Let’s be clear - whether you have an “inside job” or an “outside job” you are a working mama and as such are responsible for keeping all of the cogs in your family’s life spinning smoothly. As moms we are guilty of continually adding more to our “mental list” each day even while we’re struggling to keep on top of the current tasks. We raise our kids, feed the family, run errands, maintain work schedules, keep clients happy, schedule the appointments, cheer at sports events, sell girl scout cookies, wash the laundry, answer emails, squeeze in work calls, help with homework, change diapers, potty train, pick up the groceries, and clock more miles than an uber driver all while providing kisses, hugs, and the unconditional love that all of our kids need. But when you add to that list chronic sleep deprivation it can be a recipe for a mommy meltdown. 

Sleep is not a luxury. Sleep is oxygen. Sleep is brain fuel. You must have it if you want a shot at keeping all of those cogs spinning and more importantly to avoid feeling like a zombie who’s sleep-walking through life. Sleep can be tricky though because it traps you in a vicious cycle where you’re so tired that you’ll do anything to get it which usually leads to more bad sleep. When I meet with families to discuss sleep training I often have moms express feelings of guilt over not “being consistent” or making statements like, “I know this is all my fault.” I’ll tell you what I tell them, “Give yourself a break! You’re not a robot so sometimes you do what you have to do to get some rest.” That being said there’s a right way to go about it and a wrong way so let’s review three of my staple rules for achieving sleep success.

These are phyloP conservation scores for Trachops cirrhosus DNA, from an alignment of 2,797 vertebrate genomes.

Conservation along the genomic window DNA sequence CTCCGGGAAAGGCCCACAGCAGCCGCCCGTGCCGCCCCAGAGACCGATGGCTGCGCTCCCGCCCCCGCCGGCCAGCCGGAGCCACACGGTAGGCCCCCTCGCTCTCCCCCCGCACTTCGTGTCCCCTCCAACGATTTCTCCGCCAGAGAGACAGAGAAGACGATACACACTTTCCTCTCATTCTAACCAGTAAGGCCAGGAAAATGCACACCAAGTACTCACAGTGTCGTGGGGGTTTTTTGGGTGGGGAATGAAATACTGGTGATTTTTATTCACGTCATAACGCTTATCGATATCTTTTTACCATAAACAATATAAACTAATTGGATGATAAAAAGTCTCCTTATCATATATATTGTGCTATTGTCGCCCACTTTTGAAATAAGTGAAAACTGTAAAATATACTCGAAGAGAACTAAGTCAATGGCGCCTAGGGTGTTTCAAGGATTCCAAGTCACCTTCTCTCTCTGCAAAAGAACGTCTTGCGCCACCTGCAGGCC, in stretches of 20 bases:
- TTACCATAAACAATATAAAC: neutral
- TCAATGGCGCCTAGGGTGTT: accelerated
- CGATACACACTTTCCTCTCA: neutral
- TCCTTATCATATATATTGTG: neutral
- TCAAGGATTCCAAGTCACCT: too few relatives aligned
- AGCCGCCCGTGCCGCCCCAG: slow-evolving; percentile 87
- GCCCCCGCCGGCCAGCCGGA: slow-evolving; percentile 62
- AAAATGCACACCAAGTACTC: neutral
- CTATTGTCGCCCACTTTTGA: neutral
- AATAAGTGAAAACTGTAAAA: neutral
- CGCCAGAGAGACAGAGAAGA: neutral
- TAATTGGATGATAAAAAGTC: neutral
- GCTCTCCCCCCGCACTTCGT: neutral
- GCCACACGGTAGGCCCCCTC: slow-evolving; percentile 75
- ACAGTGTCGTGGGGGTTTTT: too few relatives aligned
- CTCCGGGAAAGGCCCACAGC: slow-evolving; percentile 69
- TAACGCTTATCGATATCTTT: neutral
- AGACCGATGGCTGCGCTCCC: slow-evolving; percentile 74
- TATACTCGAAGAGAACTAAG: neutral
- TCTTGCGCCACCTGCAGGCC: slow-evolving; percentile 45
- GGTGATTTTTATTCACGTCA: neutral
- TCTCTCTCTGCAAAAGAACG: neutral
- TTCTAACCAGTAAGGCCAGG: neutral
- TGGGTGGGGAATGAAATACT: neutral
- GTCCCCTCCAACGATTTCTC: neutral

Rule #1: Be Proactive and Not Reactive

When sleep is good it’s great and when it’s bad it’s so awful you want to sit in your car and cry. The less uninterrupted sleep you get the harder it is to problem solve and the more likely you are to become emotional about making decisions. This emotional decision making leads to variety of reactions to your child’s awakenings from bringing them into bed and nursing them back to sleep to yelling, crying, and driving them around at midnight hoping for twenty minutes of silence. Making the choice to sleep train should not be an impulsive decision made at 3am - that just leads to #sleeptrainingfail.

Instead of reacting off your feeling in the moment take the time to sit down whether it’s on your own or with your partner and think through your options. We set appointments for everything else in life and this needs to be one of them - you cannot make a sleep plan in the middle of the night or while loudly talking over your children at dinner. Sleep training requires the space to process so that you’re prepared for what you’re about to start. After picking the sleep approach that’s right for you set a date to get started, plan your time around it, and, if you have a partner, discuss how to support each other. Parents who have a plan of approach put off less anxious energy at bedtime and are better able to assist with regulating their kids. Additionally, you have a timeline and a game plan that take the mental guess work and emotional see-sawing out of the equation. 

 

Rule #2: Stay Strong

You’ve made your appointment to discuss your sleep options, you’ve picked a plan, and you’ve got your start date. You’re feeling good and you’re ready to get started only there’s a little alarm bell slowly chiming in the back of your brain. This is where we get the saying: Everything sounds good in theory but it’s different in practice. It is critical to pick a plan for sleep that fits with your family’s comfort level because that is what leads to consistency. I always tell families that there is more than one way to get to the same end result and what’s important is picking a plan of action that feels right for you. It doesn’t matter if you want to respond to cries right away, or wait ten minutes, or stay out completely - all of these approaches work but it only works if you can see it through to the end.